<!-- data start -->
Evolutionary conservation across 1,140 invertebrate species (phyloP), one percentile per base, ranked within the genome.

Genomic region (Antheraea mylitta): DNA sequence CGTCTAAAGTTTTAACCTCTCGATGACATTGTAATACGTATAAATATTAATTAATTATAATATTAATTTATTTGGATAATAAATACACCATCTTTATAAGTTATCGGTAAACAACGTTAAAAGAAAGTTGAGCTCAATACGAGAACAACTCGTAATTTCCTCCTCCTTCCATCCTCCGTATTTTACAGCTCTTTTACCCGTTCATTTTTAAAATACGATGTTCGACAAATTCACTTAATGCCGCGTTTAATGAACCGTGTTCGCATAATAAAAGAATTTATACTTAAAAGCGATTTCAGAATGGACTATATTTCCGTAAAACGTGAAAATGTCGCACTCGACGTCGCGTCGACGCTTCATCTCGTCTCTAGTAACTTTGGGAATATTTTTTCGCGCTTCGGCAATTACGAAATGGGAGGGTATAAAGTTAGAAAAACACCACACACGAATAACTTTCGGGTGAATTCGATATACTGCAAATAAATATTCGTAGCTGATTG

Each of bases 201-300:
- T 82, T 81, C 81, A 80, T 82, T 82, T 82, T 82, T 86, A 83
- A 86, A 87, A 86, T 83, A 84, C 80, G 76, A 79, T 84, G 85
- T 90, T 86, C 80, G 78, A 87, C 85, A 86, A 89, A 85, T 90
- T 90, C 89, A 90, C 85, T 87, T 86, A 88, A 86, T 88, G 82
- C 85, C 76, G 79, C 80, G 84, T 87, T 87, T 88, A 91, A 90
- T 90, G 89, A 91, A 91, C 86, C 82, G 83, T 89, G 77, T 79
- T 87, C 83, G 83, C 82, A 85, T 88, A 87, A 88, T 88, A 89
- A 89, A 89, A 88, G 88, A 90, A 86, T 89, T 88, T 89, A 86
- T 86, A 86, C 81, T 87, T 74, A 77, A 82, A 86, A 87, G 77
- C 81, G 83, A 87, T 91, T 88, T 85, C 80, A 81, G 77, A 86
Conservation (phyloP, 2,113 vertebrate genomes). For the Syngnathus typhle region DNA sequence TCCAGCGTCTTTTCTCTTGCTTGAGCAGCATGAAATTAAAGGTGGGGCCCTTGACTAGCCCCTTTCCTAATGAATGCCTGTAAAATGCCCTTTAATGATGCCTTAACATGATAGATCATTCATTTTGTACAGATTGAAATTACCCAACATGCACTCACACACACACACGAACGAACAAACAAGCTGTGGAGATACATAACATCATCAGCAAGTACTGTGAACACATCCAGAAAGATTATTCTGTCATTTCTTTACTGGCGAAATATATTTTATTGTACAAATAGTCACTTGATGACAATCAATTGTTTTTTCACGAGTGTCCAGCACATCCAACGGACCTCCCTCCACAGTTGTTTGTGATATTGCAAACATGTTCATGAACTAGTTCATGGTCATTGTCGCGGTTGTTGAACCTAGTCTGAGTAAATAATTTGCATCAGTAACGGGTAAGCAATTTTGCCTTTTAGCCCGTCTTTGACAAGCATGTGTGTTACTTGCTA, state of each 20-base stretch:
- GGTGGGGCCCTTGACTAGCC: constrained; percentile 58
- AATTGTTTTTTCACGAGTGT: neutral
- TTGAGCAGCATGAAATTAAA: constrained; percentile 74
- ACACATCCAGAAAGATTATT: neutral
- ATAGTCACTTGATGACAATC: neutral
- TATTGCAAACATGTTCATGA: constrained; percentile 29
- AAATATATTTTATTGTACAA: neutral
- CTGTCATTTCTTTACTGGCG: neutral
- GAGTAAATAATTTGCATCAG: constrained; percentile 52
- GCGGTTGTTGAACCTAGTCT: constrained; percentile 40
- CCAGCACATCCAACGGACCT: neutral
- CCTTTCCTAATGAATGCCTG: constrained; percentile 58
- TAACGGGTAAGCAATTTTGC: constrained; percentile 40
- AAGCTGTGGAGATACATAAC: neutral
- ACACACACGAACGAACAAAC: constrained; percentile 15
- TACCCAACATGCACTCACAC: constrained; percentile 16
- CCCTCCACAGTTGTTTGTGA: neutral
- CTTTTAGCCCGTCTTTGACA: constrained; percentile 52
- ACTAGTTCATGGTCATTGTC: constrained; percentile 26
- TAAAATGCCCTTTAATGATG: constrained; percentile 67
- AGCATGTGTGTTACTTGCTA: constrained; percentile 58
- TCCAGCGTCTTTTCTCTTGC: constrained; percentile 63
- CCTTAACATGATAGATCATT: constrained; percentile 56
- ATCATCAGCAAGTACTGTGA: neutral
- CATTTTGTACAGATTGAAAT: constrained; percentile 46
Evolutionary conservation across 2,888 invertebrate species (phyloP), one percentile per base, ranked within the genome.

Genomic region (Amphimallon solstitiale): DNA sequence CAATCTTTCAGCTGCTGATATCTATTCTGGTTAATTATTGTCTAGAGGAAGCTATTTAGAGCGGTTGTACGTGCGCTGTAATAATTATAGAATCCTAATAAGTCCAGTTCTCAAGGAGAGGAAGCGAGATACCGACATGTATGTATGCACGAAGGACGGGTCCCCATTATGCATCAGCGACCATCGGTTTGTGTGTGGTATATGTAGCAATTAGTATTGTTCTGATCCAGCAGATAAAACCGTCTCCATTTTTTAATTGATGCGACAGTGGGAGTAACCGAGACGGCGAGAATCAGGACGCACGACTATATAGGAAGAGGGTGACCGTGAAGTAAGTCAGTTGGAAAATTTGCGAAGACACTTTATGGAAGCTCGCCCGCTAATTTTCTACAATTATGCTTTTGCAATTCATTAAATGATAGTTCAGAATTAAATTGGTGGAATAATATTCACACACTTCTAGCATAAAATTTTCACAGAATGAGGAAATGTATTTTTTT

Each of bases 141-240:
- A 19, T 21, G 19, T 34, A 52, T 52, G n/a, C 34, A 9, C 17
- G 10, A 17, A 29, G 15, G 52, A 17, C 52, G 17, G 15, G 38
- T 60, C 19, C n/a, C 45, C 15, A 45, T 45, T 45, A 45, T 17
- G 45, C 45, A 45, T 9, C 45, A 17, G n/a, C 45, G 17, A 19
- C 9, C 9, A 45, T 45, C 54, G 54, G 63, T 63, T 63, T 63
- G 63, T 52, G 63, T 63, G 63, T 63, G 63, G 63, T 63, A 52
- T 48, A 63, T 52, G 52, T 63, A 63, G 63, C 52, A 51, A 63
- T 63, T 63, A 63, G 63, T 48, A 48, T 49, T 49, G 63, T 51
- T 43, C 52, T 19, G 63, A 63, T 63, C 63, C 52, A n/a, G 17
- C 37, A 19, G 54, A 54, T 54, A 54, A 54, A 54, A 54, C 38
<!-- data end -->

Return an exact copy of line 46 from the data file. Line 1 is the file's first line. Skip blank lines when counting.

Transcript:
- G 45, C 45, A 45, T 9, C 45, A 17, G n/a, C 45, G 17, A 19